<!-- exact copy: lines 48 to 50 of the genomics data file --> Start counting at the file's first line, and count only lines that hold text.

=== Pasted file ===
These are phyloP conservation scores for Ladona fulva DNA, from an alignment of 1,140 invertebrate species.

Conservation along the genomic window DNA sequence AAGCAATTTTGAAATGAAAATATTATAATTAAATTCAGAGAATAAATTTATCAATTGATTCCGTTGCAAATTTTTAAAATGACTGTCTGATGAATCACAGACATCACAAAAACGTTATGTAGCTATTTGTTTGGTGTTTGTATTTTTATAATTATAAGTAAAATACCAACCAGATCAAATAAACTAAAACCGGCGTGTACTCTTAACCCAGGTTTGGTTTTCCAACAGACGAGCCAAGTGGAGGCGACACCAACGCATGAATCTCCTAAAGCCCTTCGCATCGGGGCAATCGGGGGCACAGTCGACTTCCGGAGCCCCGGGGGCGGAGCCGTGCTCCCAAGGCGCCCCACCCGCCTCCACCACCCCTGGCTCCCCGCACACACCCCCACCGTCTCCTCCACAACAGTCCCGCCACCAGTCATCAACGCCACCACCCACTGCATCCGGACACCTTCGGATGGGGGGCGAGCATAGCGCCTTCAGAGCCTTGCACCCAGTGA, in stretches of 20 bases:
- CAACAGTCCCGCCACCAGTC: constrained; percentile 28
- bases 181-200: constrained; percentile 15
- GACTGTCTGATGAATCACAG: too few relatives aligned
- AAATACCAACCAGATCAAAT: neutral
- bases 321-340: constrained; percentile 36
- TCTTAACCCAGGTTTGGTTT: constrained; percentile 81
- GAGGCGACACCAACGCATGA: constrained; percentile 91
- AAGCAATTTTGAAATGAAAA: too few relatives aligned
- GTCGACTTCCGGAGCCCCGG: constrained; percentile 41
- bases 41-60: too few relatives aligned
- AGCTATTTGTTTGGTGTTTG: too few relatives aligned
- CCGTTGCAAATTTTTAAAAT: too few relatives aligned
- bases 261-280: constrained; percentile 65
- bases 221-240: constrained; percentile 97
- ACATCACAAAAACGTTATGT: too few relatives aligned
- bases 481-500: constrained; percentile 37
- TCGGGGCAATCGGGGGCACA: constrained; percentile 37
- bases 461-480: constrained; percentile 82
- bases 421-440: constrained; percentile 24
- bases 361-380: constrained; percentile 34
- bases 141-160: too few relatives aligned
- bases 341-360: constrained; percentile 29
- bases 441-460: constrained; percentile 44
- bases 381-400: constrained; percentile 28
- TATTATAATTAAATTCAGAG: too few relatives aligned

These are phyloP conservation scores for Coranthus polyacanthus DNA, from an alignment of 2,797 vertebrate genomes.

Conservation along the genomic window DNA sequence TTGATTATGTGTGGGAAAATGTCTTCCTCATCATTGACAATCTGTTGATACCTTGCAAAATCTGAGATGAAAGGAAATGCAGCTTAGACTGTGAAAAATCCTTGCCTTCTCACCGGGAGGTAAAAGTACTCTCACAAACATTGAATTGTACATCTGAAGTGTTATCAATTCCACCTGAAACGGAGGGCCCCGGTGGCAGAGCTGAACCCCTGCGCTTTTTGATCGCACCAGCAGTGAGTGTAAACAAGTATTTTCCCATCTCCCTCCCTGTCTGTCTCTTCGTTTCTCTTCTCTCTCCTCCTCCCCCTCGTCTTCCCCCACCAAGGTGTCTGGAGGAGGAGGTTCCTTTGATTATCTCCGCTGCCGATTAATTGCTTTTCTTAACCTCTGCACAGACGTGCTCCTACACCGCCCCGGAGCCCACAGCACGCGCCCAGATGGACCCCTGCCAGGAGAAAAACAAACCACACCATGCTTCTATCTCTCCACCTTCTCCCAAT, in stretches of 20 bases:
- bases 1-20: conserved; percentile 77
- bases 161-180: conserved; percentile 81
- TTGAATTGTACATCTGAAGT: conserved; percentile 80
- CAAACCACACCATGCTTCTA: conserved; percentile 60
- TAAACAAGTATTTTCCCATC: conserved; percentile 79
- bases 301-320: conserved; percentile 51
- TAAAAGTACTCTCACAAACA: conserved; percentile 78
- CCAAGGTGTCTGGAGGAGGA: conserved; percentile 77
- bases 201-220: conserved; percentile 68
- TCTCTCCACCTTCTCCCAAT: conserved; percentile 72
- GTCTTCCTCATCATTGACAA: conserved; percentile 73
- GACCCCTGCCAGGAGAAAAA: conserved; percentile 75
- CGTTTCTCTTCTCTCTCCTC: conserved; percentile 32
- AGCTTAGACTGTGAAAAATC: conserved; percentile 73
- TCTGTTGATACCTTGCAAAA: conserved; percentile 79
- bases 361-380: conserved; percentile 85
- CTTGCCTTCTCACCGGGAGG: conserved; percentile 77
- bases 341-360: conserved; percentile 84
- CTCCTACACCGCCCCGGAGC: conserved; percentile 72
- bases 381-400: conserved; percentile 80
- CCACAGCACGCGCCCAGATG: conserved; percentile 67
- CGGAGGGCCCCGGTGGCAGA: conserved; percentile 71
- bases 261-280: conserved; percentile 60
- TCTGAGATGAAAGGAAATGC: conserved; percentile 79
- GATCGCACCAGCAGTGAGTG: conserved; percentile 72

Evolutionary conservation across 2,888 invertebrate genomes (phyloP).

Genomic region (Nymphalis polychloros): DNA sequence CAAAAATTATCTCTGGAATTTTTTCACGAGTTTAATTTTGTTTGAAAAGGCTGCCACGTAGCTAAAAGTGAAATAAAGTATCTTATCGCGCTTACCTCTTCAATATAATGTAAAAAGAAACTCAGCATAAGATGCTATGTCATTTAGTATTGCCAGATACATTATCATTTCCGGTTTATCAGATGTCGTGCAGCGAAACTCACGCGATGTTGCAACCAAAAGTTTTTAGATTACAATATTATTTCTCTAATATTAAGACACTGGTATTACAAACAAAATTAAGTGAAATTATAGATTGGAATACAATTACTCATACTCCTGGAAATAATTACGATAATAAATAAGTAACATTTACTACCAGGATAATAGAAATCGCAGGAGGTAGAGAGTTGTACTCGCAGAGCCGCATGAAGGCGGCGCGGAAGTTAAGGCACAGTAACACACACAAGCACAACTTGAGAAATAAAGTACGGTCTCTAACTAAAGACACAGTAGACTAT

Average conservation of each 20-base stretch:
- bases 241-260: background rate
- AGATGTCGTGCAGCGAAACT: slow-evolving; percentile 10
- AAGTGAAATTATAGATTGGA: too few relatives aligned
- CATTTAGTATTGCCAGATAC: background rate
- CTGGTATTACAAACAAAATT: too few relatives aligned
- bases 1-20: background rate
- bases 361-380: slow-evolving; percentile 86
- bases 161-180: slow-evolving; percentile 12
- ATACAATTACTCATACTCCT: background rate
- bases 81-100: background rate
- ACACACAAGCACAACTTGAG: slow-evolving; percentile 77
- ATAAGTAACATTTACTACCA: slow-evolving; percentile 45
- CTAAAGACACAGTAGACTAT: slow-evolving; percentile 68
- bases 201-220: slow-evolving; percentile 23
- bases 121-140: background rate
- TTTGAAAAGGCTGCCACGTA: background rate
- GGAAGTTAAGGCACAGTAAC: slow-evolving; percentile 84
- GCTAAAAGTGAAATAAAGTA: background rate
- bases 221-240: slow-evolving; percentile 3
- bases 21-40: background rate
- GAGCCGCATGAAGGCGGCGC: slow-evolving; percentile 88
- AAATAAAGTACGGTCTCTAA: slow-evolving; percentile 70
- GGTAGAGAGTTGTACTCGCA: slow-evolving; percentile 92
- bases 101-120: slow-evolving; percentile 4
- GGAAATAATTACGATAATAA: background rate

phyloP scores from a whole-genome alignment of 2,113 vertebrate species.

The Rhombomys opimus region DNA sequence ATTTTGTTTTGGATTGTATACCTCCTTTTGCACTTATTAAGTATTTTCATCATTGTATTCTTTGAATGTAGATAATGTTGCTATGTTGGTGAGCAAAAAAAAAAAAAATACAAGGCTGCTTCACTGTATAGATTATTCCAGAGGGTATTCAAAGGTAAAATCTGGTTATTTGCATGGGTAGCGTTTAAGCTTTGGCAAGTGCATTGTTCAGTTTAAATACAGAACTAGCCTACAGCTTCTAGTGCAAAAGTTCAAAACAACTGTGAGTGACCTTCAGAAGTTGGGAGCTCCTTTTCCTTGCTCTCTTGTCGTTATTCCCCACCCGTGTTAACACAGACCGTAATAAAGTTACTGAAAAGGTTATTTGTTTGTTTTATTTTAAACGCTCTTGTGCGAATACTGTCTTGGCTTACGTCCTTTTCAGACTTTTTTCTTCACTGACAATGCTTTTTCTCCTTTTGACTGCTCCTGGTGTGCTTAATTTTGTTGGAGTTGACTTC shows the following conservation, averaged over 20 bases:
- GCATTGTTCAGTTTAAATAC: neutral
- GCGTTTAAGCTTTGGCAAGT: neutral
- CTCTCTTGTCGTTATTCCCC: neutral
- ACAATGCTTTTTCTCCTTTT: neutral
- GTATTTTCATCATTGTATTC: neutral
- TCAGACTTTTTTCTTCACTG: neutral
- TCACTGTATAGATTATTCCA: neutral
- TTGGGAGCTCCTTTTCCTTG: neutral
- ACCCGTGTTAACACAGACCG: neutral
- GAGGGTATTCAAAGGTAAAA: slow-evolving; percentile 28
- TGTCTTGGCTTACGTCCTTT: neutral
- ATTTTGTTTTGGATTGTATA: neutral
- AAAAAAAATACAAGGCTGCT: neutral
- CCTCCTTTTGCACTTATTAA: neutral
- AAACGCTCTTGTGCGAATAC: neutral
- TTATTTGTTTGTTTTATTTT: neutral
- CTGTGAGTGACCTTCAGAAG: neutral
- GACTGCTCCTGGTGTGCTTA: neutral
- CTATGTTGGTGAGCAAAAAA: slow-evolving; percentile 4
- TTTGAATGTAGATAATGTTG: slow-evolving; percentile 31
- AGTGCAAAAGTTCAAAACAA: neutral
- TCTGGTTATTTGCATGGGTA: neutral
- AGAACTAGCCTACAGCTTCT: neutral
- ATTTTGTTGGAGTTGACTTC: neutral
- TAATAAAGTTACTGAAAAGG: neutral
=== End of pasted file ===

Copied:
- CTCCTACACCGCCCCGGAGC: conserved; percentile 72
- bases 381-400: conserved; percentile 80
- CCACAGCACGCGCCCAGATG: conserved; percentile 67